That said, it does matter some whether S&P has an intellectual leg to stand on, and whether its decision was motivated by politics. And here, Felix's argument falls a bit short.
Instead, to understand S&P’s actions, you just need to understand two basic facts. The first is that S&P is not judging the quality of Treasury bonds as an investment. There’s a key difference between S&P, on the one hand, and Moody’s, on the other: when rating sovereigns, S&P doesn’t care about or look at the likely recovery in the event of default. If the US ever did default, investors would ultimately get back 100 cents on the dollar, interest included. Shorting Treasury bonds into that kind of a default wouldn’t make you much money. But it would still be a default — and S&P is trying to gauge the likelihood of such a thing happening.Felix's point here is that S&P rates the likelihood of any sort of default -- even a short-lived technical default. It doesn't matter that the US would likely meet any missed commitments eventually -- that's beyond the scope of S&P's predictions. If the odds of a technical default increase, then the debt rating should fall.
And fair enough -- except his argument is undermined by the timing of the downgrade. The debt deal (and the precedent it set) might have increased the odds of a default in the long term. But the deal also dramatically decreased the odds of technical default in the near future. The risk that the US would commit some sort of technical default surely peaked in mid-July, as debt ceiling negotiations were imploding and Treasury was actively preparing to pass the August 2 deadline. An agency truly dedicated to rating the probability of default should have downgraded us then... and should have been reassured by the debt deal, which proved that most of the American political system has no real appetite for default, and will strike a pretty crappy bargain to avoid it.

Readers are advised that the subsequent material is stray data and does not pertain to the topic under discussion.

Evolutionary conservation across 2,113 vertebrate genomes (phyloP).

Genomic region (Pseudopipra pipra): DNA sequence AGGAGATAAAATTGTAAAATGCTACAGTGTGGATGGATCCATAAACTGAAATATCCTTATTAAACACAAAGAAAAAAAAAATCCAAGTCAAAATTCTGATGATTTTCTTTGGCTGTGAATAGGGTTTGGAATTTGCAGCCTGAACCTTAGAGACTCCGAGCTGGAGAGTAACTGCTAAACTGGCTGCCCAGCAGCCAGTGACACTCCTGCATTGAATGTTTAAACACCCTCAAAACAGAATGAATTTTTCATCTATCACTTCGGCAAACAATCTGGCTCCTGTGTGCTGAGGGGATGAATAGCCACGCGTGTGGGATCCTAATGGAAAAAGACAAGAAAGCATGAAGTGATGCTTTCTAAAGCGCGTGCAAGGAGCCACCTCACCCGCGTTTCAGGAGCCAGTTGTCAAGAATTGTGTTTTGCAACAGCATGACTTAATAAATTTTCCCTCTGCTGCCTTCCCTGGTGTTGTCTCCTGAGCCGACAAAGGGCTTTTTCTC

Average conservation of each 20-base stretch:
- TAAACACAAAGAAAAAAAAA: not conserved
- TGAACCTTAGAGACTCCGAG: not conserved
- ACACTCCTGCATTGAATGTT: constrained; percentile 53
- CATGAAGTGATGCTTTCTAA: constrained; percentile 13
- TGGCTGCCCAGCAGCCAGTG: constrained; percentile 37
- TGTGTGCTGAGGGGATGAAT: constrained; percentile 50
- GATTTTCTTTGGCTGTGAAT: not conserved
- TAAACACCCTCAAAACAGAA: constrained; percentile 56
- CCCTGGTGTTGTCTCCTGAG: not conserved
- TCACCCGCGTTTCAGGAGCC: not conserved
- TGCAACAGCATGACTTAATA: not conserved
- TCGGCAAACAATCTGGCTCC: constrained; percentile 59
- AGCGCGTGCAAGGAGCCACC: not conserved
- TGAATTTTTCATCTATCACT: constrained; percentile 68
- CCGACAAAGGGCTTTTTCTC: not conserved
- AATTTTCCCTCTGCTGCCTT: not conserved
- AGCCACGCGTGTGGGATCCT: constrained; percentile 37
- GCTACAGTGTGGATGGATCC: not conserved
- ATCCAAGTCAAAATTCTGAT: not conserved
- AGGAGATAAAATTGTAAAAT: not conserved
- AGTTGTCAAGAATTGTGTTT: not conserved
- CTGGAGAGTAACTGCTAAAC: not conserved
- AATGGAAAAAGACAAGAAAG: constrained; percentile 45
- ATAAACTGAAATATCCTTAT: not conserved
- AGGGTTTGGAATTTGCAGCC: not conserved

The downgrade's timing hounds Felix's second argument, too:
Secondly, and more importantly, all sovereign defaults are political, not economic — especially defaults by countries which borrow exclusively in their own currency. S&P and Moody’s can look at all the econometric ratios they like, but ultimately sovereign ratings are always going to be a judgment as to the amount of political capital that a government is willing and able to spend in the service of its bonded obligations.Again, his basic reasoning is perfectly sound. But it doesn't jibe especially well with what S&P actually did. US debt is threatened by political gridlock. But we didn't need to wait until August to understand how bad that gridlock actually was. If anything, the debt deal actually opens up a little space for the opposite argument: there's certain lengths to which Congress won't go, and certain catastrophes that it will work together to avoid.
Instead, by waiting until after the deal was struck to downgrade the US, S&P has signaled that they were taking the content of the deal into their considerations. And the content of the deal shouldn't be terribly important to them. The features of the US political system that endanger bondholders existed before the deal, and remain unchanged after it. The deal itself might alter the economic outlook for the US, but it didn't alter the country's political fundamentals. And as Felix himself points out, the nation's economic outlook should be of secondary importance for S&P.
Ultimately, I can't disagree with the S&P downgrade too much. But I can disapprove of the political game S&P is trying to play. It's inserted itself American fiscal policy in a manner that both endangers its own mission and distorts the US political process. If recent history is any indication, the rating agencies aren't especially good at their own jobs. So I don't especially want to see what happens when they try to do Congress's job as well.